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Old 06-25-2012, 03:59 PM   #1 
TigerRegalia
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Undergravel filter in a 5-gallon tank?

Hi everyone! My mom is giving me a 5-gallon tank that she isn't using anymore, so I will be upgrading Tommy into this aquarium. However, it is configured with an undergravel filtration system, and I do not know anything about this type of configuration. What is your opinion on undergravel filtration systems in 5-gallon tanks? Should I stick with it? Or should I use a different filter, such as this one: http://www.amazon.com/United-Pet-Gro.../dp/B001D75SSS ?
I am going to complete the fishless cycling in this tank before I transfer Tommy into it.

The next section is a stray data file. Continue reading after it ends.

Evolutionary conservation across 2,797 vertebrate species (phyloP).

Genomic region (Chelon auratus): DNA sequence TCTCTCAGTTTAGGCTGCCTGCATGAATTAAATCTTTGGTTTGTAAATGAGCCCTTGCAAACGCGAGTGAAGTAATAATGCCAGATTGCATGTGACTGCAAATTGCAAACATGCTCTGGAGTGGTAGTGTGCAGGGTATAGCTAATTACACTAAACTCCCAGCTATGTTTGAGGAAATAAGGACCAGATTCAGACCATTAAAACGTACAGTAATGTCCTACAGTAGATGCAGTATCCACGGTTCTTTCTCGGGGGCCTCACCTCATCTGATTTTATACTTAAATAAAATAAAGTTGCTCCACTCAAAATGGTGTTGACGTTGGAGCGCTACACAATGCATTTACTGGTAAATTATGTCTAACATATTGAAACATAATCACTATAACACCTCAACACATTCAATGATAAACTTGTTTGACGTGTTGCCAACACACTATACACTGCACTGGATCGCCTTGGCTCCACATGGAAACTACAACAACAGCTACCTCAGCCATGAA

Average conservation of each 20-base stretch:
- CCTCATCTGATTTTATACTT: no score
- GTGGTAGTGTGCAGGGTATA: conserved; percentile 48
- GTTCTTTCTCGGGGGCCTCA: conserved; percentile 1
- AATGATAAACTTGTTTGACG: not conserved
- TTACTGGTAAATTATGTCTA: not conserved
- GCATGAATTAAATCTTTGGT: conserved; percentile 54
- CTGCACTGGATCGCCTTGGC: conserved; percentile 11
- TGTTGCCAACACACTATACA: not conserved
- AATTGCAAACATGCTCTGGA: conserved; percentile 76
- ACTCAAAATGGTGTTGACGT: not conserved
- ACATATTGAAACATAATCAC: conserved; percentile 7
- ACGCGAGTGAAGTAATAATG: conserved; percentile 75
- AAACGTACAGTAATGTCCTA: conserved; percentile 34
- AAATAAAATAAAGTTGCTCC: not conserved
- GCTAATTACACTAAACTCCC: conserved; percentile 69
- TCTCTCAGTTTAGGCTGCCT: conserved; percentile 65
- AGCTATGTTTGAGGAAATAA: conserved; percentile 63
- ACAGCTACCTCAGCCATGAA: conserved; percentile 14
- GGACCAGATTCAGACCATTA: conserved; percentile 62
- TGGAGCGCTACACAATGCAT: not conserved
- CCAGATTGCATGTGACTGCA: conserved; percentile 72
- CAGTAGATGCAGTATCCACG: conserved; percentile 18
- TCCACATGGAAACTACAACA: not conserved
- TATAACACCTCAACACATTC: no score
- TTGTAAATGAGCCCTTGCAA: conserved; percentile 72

Thank you!!!
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Old 06-25-2012, 06:08 PM   #2 
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IMO/E...UGF are fine as long as you make deep vacuum at least weekly to keep the plates free of debris/mulm build up and don't use a lot of large hard scape items that can impede on the flow.....or want to have live rooted plants-since the plant roots will impede water flow through the plates and the UGF will not function properly...other than that....UGF are fine to use especially with Betta...

Also, you can't use sand or too small diameter gravel with UGF...
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Old 06-25-2012, 09:13 PM   #3 
Hallyx
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Considering the finicky requirements and limitations of the UGF, as described so well by Old Fish Lady, I'd go with a small internal filter.

Hagen, Tom, Fluval, Tetra and others all make small in tank filters suitable for a 5 gal.